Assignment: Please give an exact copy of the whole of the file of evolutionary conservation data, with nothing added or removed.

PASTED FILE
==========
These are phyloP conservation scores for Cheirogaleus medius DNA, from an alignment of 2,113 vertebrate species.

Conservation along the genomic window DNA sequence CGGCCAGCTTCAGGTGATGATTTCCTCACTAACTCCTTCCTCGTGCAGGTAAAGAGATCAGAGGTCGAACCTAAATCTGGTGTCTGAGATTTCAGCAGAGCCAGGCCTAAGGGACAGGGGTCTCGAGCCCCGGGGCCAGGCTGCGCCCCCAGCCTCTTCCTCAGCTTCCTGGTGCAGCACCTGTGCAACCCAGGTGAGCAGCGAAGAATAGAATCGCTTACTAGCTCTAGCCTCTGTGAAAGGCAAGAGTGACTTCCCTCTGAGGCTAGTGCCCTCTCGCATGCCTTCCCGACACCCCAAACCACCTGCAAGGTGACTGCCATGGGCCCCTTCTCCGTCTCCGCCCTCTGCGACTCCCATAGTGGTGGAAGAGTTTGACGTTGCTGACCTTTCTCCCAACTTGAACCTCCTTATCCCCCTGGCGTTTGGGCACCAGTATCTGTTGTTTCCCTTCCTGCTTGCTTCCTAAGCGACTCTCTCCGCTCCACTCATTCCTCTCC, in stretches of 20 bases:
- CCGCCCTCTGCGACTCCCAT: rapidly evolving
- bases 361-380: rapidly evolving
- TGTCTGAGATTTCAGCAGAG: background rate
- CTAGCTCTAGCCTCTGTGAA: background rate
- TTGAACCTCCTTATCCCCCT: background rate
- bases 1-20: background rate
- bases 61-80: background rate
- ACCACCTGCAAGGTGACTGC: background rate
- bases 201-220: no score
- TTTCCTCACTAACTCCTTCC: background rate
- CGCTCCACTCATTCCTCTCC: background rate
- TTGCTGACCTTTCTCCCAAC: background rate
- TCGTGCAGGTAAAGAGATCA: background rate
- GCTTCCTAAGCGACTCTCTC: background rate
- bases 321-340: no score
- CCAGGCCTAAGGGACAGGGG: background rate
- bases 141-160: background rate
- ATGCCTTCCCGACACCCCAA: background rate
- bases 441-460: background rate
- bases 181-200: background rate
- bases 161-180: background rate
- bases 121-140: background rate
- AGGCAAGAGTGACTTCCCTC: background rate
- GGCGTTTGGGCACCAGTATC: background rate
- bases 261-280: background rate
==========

These are phyloP conservation scores for Cheirogaleus medius DNA, from an alignment of 2,113 vertebrate species.

Conservation along the genomic window DNA sequence CGGCCAGCTTCAGGTGATGATTTCCTCACTAACTCCTTCCTCGTGCAGGTAAAGAGATCAGAGGTCGAACCTAAATCTGGTGTCTGAGATTTCAGCAGAGCCAGGCCTAAGGGACAGGGGTCTCGAGCCCCGGGGCCAGGCTGCGCCCCCAGCCTCTTCCTCAGCTTCCTGGTGCAGCACCTGTGCAACCCAGGTGAGCAGCGAAGAATAGAATCGCTTACTAGCTCTAGCCTCTGTGAAAGGCAAGAGTGACTTCCCTCTGAGGCTAGTGCCCTCTCGCATGCCTTCCCGACACCCCAAACCACCTGCAAGGTGACTGCCATGGGCCCCTTCTCCGTCTCCGCCCTCTGCGACTCCCATAGTGGTGGAAGAGTTTGACGTTGCTGACCTTTCTCCCAACTTGAACCTCCTTATCCCCCTGGCGTTTGGGCACCAGTATCTGTTGTTTCCCTTCCTGCTTGCTTCCTAAGCGACTCTCTCCGCTCCACTCATTCCTCTCC, in stretches of 20 bases:
- CCGCCCTCTGCGACTCCCAT: rapidly evolving
- bases 361-380: rapidly evolving
- TGTCTGAGATTTCAGCAGAG: background rate
- CTAGCTCTAGCCTCTGTGAA: background rate
- TTGAACCTCCTTATCCCCCT: background rate
- bases 1-20: background rate
- bases 61-80: background rate
- ACCACCTGCAAGGTGACTGC: background rate
- bases 201-220: no score
- TTTCCTCACTAACTCCTTCC: background rate
- CGCTCCACTCATTCCTCTCC: background rate
- TTGCTGACCTTTCTCCCAAC: background rate
- TCGTGCAGGTAAAGAGATCA: background rate
- GCTTCCTAAGCGACTCTCTC: background rate
- bases 321-340: no score
- CCAGGCCTAAGGGACAGGGG: background rate
- bases 141-160: background rate
- ATGCCTTCCCGACACCCCAA: background rate
- bases 441-460: background rate
- bases 181-200: background rate
- bases 161-180: background rate
- bases 121-140: background rate
- AGGCAAGAGTGACTTCCCTC: background rate
- GGCGTTTGGGCACCAGTATC: background rate
- bases 261-280: background rate